If art can heal, then Lois Greer has to be the healthiest person at Tivoli Village.
As owner and curator of Collective Souls Fine Art & More, she is surrounded by the beauty of art every day. The gallery opened in the Market LV at Tivoli Village, 420 S. Rampart Blvd., No. 150, in early summer and attracts all types of people who peruse the art and comment on it.
“I love when the little children come in,” she said. “Little children are truthful and speak from their hearts.”
Collective Souls offers limited edition giclee prints as well as original paintings and artist’s proofs. Custom framing is available. There also are handcrafted glass dishes, wall sculptures and items that promote well-being, such as singing bowl sets from Tibet. The bowls are made of seven different metals and have been around for thousands of years, Greer said.
Nic Cantu, a yoga enthusiast, stopped in and was drawn to the singing bowls and asked about them. Greer set one on her palm, picked up the wood stick that accompanies it and began running the stick along the rim, around and around. The room was soon ringing with the single note — not a loud sound, but one that reverberated deep in the body. Cantu closed his eyes, leaned back and breathed in deeply.
He said he hadn’t expected to find something like that in a traditional art gallery but that, on second thought, having an item such as the singing bowls wasn’t that surprising as the Market LV is known for its boutique shops.
“I see it incorporated more and more into the art world,” he said of other culture’s influences. “I was pleasantly surprised (to find this here). These people know their stuff.”
Greer is not an artist, but she said she’s always had an interest in art. Opening a gallery seemed the right thing to do, she said.
“I didn’t want a place where you walk in and there’s just one artist — yawn — something you’d see anywhere,” Greer said. “I wanted a bunch of different ones, diverse paintings. One might be an impressionist, one might be an expressionist, or realism. I wanted a cool vibe. And if people come in and they only have $15, they can come here. I didn’t want it where only high society, wealthy people could come. I wanted anyone with any budget to come in and shop.”
She said buying a piece of art that you appreciate and hang in your home means feeling happy every time you see it. Happy people, she said, are more balanced in their lives.
When word got out that she was going to open a gallery, artists started approaching her, she said. A series of coincidences led to finding many of the ones whose work she features.
“I felt like I was collecting all these souls from all these artists, so that’s how I came up with the name,” Greer said.
Some people who approached her claimed to be artists, she said, but often, when she saw their portfolio, it didn’t pass muster.
“You almost have to be like Simon Cowell on ‘American Idol,’ ” she said of turning them down. “Only, I’m not mean like him.”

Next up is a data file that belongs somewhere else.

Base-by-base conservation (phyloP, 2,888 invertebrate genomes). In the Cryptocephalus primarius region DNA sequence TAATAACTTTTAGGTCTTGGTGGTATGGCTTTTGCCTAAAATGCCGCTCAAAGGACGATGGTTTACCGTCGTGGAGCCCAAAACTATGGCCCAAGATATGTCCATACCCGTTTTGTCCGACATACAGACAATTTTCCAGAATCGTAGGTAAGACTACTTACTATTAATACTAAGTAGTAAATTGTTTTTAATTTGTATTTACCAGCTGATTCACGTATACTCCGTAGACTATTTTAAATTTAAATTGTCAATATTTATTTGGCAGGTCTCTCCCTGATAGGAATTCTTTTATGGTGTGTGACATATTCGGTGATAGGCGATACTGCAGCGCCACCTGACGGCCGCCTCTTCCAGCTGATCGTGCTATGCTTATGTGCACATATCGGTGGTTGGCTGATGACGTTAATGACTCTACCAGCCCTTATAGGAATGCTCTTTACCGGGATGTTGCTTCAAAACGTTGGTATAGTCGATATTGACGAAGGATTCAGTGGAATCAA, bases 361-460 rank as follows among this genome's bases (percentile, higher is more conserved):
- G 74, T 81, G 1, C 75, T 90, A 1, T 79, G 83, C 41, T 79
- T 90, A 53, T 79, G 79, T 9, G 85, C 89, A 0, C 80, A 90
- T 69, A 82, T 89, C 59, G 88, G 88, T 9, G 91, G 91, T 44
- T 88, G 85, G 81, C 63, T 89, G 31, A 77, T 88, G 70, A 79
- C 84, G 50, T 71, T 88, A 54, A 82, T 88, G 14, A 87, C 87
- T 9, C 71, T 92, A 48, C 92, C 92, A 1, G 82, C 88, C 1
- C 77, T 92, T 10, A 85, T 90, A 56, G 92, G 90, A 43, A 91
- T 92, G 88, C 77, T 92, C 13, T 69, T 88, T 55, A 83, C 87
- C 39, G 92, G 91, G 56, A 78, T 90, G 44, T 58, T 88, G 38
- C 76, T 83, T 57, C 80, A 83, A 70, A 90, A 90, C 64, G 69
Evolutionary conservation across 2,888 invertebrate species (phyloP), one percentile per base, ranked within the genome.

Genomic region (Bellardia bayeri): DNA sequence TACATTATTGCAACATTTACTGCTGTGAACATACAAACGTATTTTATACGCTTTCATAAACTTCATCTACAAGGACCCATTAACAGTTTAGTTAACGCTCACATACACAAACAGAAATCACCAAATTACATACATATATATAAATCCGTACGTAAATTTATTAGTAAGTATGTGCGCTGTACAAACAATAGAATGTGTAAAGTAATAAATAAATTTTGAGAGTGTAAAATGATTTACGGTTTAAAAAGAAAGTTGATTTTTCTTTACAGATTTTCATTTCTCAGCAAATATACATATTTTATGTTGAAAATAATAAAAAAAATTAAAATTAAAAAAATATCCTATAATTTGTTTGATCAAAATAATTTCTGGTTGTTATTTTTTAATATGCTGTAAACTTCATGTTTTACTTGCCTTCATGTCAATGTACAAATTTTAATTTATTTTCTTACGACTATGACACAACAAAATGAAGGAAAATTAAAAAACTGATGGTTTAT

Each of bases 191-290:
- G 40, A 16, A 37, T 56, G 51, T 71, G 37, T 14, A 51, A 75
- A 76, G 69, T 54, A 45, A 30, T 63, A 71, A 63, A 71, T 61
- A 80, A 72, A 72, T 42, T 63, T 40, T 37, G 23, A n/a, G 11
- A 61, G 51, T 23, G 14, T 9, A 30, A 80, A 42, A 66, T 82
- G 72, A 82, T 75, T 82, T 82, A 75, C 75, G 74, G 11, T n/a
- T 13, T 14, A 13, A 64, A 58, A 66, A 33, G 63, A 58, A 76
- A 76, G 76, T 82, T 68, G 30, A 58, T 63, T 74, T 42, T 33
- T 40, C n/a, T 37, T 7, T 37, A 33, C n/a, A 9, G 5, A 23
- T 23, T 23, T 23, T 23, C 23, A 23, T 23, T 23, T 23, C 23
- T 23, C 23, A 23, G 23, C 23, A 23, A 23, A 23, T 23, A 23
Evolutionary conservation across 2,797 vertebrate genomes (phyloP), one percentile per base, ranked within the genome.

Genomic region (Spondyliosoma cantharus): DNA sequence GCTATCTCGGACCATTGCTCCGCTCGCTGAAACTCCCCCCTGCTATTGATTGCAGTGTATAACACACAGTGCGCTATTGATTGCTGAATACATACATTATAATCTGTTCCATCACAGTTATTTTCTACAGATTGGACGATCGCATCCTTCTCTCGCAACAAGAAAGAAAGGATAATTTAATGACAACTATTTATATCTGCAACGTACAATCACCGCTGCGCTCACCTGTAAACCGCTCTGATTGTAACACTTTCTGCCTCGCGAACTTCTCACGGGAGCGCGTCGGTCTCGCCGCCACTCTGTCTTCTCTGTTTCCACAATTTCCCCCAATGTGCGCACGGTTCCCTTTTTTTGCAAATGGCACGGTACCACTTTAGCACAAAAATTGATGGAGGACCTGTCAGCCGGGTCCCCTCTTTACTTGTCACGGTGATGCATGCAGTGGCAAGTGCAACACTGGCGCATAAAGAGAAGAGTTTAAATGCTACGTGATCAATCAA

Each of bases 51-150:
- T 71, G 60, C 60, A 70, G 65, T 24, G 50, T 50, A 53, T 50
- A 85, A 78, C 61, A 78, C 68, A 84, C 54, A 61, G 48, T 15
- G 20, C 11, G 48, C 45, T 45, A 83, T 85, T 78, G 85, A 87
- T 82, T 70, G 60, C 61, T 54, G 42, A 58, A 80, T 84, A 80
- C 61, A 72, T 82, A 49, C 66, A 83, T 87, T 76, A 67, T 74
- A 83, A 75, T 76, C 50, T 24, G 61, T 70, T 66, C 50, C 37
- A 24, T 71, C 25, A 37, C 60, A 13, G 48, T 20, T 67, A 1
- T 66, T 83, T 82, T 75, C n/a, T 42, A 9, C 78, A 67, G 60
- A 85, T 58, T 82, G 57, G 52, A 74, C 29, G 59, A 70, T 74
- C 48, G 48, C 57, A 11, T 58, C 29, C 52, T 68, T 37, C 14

Instead, she told them she had high standards and takes only the “top of the top, the cream of the crop.”
One of her artists is Paul Vincent, whose father was painter Larry Vincent Garrison. Vincent is known for his paintings of masted ships from yesteryear, usually shown forging their way through storm-tossed seas.
“I can see that in someone’s library or office,” Greer said, pointing to one of them. “It’s funny. He’s so calm and sweet, but he does these dramatic paintings.”
C Delle Bates is from Texas, Greer’s home state. She first carried his angels series and now has his Jerusalem-inspired works. She also features artist Mike Miller, who worked on Disney’s “Sleeping Beauty” and “101 Dalmatians” and was an illustrator for the Las Vegas Review-Journal. His paintings often depict the Old West with trail-weary cowboys and snow-covered peaks.
“This guy is amazing,” Greer said of Miller. “I said to myself, ‘I had to have his Western art here.’ ”
Nicole Paraskevas’ handcrafted glass plates have 18- to 22-karat gold leaf and come with a notarized certificate of authenticity. Each one is different, Greer said.
Greer is also a fan of Dale Chihuly, whose glass flowers adorn the Bellagio’s ceiling. Her gallery carries an artist, Patrick (he goes by a single name), whose glass works have a hint of Chihuly’s tendency to them.
“I like shiny things, as you can probably tell, so glass is a big thing,” she said. “The blown glass and the rocks, the gemstones, and the singing bowls. To me … that’s art.”
Greer’s gallery represents 14 artists, including photographer William Carr, rock painter M-J de Mesterton, glass artist Gale and painters Kristine Lomboy and Gigi Boldon.
Gallery hours are from 10 a.m. to 8 p.m. Monday through Thursday, 10 a.m. to 9 p.m. Friday and Saturday and 11 a.m. to 6 p.m. Sunday.
For more information, visit artgallerylv.com or call 702-773-8177.
Contact Summerlin Area View reporter Jan Hogan at firstname.lastname@example.org or 702-387-2949.